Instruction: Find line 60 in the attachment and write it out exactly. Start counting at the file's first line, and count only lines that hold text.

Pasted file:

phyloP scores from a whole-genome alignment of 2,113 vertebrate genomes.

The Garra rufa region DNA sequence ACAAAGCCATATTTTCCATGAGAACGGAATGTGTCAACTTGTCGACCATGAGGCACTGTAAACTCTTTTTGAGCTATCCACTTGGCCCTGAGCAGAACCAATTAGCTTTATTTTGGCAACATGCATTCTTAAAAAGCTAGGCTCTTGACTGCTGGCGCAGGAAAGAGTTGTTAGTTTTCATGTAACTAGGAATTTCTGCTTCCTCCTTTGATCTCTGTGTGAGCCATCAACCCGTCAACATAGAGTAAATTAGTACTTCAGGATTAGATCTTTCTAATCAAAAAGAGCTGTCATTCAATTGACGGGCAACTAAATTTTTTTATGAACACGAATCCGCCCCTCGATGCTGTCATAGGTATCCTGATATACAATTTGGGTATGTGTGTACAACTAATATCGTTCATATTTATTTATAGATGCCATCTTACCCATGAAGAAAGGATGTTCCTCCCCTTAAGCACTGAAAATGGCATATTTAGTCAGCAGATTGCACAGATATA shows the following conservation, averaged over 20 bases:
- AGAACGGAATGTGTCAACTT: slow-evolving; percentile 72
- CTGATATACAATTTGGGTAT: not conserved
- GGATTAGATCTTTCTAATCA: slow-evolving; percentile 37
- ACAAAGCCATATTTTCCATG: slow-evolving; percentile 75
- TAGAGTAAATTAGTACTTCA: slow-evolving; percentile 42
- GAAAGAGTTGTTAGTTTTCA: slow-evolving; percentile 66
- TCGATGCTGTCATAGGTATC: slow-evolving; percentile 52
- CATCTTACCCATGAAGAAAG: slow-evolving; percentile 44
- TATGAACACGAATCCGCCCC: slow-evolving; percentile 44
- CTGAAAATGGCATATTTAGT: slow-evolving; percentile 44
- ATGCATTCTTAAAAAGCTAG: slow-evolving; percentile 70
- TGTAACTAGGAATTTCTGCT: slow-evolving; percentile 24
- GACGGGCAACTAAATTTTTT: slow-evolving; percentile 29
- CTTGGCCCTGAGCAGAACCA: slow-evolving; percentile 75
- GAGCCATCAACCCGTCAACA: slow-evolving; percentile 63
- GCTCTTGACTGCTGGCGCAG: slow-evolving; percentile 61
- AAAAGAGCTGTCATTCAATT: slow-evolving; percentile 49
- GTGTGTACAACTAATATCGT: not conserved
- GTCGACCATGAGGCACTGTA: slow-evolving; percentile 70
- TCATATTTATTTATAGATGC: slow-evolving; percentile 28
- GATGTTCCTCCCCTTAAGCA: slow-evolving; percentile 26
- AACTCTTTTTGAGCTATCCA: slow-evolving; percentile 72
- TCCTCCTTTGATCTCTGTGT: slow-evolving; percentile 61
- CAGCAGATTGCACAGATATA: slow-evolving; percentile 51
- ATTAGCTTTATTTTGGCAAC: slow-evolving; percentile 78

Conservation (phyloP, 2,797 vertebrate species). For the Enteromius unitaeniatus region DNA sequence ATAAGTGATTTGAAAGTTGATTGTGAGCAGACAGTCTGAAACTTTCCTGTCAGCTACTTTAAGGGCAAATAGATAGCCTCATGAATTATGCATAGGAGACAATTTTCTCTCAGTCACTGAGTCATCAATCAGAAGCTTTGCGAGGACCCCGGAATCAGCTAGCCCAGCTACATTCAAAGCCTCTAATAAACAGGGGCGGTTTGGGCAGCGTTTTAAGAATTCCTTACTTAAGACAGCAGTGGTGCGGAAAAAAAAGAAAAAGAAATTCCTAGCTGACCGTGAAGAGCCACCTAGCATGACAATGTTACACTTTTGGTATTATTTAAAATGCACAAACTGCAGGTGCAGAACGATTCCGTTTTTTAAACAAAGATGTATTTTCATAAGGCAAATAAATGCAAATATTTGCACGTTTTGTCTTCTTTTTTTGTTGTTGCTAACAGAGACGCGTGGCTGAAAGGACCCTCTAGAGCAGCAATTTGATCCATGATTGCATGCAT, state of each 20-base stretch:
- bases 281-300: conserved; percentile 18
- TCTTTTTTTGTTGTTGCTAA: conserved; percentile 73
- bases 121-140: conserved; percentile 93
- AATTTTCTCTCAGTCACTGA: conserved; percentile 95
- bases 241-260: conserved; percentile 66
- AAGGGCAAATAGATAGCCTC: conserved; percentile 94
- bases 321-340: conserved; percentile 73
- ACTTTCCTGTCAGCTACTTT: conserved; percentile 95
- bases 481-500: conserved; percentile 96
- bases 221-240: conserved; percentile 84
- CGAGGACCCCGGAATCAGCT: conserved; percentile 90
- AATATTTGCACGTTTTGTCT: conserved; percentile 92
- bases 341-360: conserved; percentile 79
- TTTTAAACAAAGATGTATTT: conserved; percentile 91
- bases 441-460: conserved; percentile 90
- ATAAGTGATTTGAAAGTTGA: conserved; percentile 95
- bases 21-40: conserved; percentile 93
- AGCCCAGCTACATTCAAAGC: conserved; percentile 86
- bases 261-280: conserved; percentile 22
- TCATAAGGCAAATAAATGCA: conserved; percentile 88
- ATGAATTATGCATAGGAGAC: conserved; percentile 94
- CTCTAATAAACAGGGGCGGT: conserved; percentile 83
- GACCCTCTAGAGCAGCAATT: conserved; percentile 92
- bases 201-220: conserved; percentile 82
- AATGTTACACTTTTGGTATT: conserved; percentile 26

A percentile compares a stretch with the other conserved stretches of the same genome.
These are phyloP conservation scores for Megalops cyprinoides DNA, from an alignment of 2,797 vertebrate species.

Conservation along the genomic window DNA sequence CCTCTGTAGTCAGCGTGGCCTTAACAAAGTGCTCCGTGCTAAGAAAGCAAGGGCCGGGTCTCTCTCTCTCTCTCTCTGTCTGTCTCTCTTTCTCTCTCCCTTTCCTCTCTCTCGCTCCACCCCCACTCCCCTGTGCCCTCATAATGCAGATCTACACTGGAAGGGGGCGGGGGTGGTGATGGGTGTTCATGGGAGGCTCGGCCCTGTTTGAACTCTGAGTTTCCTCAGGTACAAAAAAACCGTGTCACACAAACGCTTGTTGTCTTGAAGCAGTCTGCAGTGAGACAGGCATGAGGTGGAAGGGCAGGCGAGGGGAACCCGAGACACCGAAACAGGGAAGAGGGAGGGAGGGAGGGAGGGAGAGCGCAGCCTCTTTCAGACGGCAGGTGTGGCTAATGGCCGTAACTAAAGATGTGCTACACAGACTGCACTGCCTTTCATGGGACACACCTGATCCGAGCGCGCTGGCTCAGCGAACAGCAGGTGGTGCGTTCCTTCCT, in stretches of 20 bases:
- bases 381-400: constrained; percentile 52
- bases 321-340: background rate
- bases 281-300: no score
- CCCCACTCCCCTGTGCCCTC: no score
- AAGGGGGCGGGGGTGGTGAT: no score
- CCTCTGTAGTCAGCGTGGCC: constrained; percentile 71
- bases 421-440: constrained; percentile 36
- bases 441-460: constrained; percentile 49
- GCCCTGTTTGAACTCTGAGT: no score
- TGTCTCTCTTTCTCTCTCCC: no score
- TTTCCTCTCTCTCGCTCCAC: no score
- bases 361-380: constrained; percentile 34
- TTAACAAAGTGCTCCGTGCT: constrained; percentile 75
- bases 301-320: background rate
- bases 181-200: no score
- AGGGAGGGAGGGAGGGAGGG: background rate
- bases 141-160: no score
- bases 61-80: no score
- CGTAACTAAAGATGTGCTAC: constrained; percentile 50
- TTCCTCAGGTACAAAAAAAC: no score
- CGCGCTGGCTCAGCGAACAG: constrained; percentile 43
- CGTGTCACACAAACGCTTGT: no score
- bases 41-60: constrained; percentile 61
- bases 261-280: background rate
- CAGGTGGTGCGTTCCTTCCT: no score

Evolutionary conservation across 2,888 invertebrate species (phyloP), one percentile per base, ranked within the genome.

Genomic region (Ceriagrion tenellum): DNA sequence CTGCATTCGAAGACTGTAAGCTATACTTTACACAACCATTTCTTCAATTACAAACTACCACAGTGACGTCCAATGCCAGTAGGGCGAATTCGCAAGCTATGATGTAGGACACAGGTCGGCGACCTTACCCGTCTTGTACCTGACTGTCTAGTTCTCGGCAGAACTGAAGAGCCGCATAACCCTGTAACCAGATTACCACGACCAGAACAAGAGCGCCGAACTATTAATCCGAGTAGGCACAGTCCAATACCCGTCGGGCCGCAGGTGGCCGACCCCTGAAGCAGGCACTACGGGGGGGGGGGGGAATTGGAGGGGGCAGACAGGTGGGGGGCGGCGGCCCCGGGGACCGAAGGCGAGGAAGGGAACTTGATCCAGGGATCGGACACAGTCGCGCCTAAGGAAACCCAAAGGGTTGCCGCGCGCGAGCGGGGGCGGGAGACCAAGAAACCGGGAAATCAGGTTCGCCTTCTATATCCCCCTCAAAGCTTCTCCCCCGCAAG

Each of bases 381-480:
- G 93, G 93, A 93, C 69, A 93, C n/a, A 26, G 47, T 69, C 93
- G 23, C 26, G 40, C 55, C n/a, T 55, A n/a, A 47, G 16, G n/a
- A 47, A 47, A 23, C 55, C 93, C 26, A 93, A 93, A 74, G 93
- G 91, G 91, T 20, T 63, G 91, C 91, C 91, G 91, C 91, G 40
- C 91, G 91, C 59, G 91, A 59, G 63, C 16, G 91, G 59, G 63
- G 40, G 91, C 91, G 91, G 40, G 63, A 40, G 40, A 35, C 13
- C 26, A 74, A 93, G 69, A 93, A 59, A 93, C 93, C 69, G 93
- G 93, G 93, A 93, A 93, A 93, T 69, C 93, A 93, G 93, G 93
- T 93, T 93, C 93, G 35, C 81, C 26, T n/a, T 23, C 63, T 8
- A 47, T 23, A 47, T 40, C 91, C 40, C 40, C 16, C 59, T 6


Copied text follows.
- CCCCACTCCCCTGTGCCCTC: no score